This repetition we have in our Common Prayer Tradition, preserved for us in our Prayer Book, by saying the same prayers at the same time and in the same way, is intended to jog our memories. Not only do we say the same prayers at the same time, but also we do the same things from year to year. We recall the law that was given to Moses. We call to mind time after time what Jesus said and did. We bring back all that happened in those precious days before our Lord’s earthly ministry was ended. We do this for a very good reason.  We want to have our memories imbued with the images from the Bible. We want the images that were revealed by God in the Holy Scriptures to become a part of ourselves. We want our souls informed so they can be formed.

The whole purpose of living through another Holy Week is that if we don’t live through it one more time two things may happen. One, we might forget and grace will not have an opportunity to convict and convert us. Every time we go through Holy Week, or the Church Year for that matter, the holy words and images from Scripture are brought back to mind and made present. When they come to our minds, they inform our souls. They are indeed saving images, because God reveals them to us. The images I speak of are the acts that God performed; saving the Israelites from slavery by parting the waters of the Red Sea. The resurrection of the bones in the valley of death spoken of by the Prophet Ezekiel. The image of the heavenly city Jerusalem.  The images of Jesus Christ dying on the Cross and rising three days later to save us from sin. These are just a few of the hundreds of images presented to us.

The second reason to repeat Holy Week is when the images come to inform our souls, grace has the opportunity to strengthen, comfort and guide us back to the source of our lives, that is Jesus Christ. These images open our hearts and minds to what God has done for us to make us open to grace. The goal is to build in us clean souls. Each time we relive the Church Year and more immediately when we relive another Holy Week we are opening ourselves to God’s grace by recalling revealed images. It is only in bringing back to our memories what God has done for us that the right images are preserved for us and for our children. The revealed images that are God-given have been the reason Christianity has survived and even flourished. Thank God that we have the images from the Bible to keep us in the right faith and believing the right things.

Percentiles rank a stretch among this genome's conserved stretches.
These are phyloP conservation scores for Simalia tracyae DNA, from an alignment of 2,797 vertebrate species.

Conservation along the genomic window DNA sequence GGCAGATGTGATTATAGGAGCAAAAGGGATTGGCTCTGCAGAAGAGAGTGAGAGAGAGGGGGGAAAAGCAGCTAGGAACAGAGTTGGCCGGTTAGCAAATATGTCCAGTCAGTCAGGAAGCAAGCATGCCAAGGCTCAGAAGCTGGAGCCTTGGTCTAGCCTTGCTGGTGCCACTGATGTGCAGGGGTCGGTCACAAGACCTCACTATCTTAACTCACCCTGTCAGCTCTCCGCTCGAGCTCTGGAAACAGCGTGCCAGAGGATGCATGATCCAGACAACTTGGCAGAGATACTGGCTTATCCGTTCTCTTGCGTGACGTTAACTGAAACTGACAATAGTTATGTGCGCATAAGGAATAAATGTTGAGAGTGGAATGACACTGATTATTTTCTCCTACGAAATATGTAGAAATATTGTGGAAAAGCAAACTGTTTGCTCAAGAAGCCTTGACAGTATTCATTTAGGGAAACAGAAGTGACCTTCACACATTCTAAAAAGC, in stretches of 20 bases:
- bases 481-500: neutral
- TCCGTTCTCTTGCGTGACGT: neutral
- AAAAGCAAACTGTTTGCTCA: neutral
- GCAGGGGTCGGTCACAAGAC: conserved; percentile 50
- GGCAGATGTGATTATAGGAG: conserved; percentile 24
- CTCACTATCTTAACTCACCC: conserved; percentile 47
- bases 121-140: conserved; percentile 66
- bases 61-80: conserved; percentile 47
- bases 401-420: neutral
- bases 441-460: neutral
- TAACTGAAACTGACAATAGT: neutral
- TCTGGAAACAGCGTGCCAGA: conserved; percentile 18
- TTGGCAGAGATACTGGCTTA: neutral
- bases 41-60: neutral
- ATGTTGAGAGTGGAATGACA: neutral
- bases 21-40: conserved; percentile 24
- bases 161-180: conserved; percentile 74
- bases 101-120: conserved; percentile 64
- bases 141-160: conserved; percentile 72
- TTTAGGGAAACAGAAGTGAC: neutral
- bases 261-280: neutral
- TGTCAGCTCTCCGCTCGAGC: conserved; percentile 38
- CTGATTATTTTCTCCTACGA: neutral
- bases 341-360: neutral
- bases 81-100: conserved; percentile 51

Our Palm Sunday is marked by hearing The Passion according to Saint Matthew. We cannot have the dramatic singing of the Passion done in parts this year. We will have to hear it or read it on our own. Take time today to read it. It will help us brace ourselves to relive those images all week. Then read the Passion according to Saint John on Good Friday to relive that awful death and remind ourselves that we put Jesus there on the Cross. On Saturday reread the passages describing our salvation history from the Prayer Book’s liturgy for The Great Vigil of Easter. The whole of salvation history will reveal to us once again why we need a savior. It is all so we do not forget, because we must tell our children. But memory is far more than just an intellectual exercise to preserve history. We hear these stories and call them to mind because the stories are true and give us the saving teaching, doctrine the Church calls it, that comes only from God through His Son Jesus Christ. When that happens, grace comes to us to save us. That is what Holy Week and Easter are all about.

In the Name of the Father, and of the Son, and of the Holy Ghost. Amen.